sandy1 Posted 22 Feb 2009 , 2:41pm
post #1 of

I am making a cake icied in buttercream icing. The customer wants fondant appliques added to the sides of the cake. She doesn't like fondant so doesn't want the cake covered with it. What is the best way to attach fondant cut-outs (I have allowed them to dry) to the crusted buttercream without having them slide down and off the cake? I'm worried that just adding piping gel to the back of the applique isn't going to be secure enough. Should I use something else to secure them to the cake??? Does anyone have advice for me?
Thanks,
Sandy

6 replies
DianeLM Posted 22 Feb 2009 , 3:04pm
post #2 of

For that, I would use gum glue. Mix a little tylose powder with water until it dissolves. Or, dissolve a small piece of gumpaste in some hot water. Or, if you have gumpaste mix, dissolve a little of that in some water.

Less is more with gum glue. You want it tacky, so just a smear is all you need. If you apply too much, it will be slippery and your pieces will slide off.

If your appliques are relatively heavy, insert a couple of toothpicks under the appliques to hold them on while the gum glue dries. Then, pull out the toothpicks.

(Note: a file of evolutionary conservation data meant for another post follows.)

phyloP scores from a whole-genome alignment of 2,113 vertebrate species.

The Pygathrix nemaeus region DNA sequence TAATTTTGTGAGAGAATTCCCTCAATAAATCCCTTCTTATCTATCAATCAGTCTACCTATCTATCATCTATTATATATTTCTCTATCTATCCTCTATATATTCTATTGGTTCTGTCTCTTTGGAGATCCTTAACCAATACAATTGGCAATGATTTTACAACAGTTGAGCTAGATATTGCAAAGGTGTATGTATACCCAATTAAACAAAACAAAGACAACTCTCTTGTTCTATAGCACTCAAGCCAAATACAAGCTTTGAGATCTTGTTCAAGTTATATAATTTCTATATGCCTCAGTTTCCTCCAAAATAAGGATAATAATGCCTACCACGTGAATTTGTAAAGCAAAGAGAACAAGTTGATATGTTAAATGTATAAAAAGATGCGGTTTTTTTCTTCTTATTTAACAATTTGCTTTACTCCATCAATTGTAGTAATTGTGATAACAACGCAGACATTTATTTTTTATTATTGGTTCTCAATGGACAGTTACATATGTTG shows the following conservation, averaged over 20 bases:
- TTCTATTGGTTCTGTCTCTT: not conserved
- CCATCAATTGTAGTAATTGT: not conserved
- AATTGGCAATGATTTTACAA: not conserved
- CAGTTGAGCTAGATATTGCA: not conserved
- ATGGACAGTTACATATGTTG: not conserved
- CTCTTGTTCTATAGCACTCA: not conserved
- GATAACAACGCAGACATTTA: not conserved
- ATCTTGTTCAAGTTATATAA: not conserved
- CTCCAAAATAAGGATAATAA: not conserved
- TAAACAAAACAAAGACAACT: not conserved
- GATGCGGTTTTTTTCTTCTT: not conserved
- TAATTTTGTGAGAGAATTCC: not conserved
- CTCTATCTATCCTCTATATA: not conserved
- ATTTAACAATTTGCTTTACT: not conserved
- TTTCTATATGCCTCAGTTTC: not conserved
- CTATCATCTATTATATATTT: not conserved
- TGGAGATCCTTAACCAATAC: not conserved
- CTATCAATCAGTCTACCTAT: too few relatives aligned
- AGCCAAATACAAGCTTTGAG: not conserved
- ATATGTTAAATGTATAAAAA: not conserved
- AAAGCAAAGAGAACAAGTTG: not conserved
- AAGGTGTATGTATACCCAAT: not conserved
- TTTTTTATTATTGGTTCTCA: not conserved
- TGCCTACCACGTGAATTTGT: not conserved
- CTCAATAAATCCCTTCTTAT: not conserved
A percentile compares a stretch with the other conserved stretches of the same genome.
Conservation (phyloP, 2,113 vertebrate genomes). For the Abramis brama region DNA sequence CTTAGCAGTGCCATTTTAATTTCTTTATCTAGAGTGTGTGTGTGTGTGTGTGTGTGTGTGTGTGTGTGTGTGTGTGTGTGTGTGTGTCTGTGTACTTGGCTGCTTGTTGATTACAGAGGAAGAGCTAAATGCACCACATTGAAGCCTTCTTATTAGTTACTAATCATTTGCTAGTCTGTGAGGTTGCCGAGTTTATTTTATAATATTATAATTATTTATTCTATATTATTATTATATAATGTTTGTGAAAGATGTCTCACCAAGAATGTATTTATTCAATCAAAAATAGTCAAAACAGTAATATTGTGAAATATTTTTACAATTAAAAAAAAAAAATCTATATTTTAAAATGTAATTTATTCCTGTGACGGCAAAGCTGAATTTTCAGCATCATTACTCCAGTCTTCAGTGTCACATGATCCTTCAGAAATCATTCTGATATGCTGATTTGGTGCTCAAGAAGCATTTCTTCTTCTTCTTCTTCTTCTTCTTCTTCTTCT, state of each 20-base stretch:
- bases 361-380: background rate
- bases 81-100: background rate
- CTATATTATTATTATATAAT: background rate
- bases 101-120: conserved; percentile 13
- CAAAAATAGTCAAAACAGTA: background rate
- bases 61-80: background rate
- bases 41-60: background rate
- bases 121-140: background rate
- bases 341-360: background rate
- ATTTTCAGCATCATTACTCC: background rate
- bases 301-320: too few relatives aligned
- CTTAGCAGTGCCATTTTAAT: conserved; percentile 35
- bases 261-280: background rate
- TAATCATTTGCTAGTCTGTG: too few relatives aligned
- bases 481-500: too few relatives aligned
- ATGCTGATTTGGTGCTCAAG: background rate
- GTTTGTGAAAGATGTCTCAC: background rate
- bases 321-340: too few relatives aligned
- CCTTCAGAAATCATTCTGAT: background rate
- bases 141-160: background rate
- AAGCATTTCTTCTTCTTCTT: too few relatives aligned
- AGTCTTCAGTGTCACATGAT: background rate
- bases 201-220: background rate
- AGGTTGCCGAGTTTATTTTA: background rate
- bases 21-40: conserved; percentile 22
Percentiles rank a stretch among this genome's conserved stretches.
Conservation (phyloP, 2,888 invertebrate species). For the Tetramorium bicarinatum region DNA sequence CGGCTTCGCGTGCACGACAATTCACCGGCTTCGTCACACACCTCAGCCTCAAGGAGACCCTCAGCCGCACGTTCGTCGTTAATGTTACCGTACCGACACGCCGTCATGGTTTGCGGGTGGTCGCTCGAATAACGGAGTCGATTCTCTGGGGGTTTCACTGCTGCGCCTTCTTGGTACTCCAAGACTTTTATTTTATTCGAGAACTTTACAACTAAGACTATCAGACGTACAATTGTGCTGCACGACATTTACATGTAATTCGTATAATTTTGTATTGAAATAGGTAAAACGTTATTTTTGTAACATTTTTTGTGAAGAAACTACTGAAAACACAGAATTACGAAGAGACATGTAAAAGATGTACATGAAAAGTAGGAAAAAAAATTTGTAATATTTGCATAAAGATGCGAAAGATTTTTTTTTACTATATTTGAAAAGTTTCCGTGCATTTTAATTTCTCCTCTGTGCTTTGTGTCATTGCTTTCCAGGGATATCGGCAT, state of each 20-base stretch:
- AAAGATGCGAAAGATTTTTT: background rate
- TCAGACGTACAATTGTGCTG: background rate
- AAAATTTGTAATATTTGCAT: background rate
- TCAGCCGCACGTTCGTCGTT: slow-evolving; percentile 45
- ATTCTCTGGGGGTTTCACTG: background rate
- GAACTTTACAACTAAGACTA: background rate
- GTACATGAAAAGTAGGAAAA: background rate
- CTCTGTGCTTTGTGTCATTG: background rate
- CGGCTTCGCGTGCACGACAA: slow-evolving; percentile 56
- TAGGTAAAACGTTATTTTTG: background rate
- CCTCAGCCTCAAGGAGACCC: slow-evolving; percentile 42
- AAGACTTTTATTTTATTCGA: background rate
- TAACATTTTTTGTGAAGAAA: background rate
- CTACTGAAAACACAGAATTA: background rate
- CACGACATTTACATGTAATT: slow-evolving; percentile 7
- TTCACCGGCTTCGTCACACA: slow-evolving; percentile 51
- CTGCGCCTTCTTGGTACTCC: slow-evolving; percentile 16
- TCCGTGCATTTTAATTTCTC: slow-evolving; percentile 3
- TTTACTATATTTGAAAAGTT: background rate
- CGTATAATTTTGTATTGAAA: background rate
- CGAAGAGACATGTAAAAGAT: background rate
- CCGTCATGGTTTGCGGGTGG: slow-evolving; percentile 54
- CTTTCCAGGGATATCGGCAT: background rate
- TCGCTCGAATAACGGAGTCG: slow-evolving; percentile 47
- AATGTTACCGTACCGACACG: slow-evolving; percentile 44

sandy1 Posted 22 Feb 2009 , 3:23pm
post #3 of

I've used gum glue for fondant appliques on fondant. This will also work on buttercream??? Thanks!
Sandy

DianeLM Posted 22 Feb 2009 , 3:31pm
post #4 of
Quote:
Originally Posted by sandy1

I've used gum glue for fondant appliques on fondant. This will also work on buttercream??? Thanks!
Sandy




Absolutely!!

Here's an example. The fondant swags are glued to buttercream. Since they were made in a mold, they have flat backs, providing more surface area - which is good. However, the extra fondant makes them heavier - which could be bad. Yet, the gum glue held them on perfectly.
LL

tonedna Posted 22 Feb 2009 , 3:33pm
post #5 of

The gum glue will work as well as the piping gel, the wetness will soften the crust enough to stay there. The only reason it would fall if is the piece is to thick and gets to heavy. Just press it slightly and you will be fine.
Edna icon_biggrin.gif

jlsheik Posted 22 Feb 2009 , 3:34pm
post #6 of

If it is small...I use a paint brush with water...If it is heavy or on something airbrushed I use a dab of piping gel.

sandy1 Posted 22 Feb 2009 , 7:09pm
post #7 of

Thanks so much everyone!!! I'm working on the cake right now so I'm very grateful you responded to my questions so quickly. This site is so wonderful!!!
Sandy

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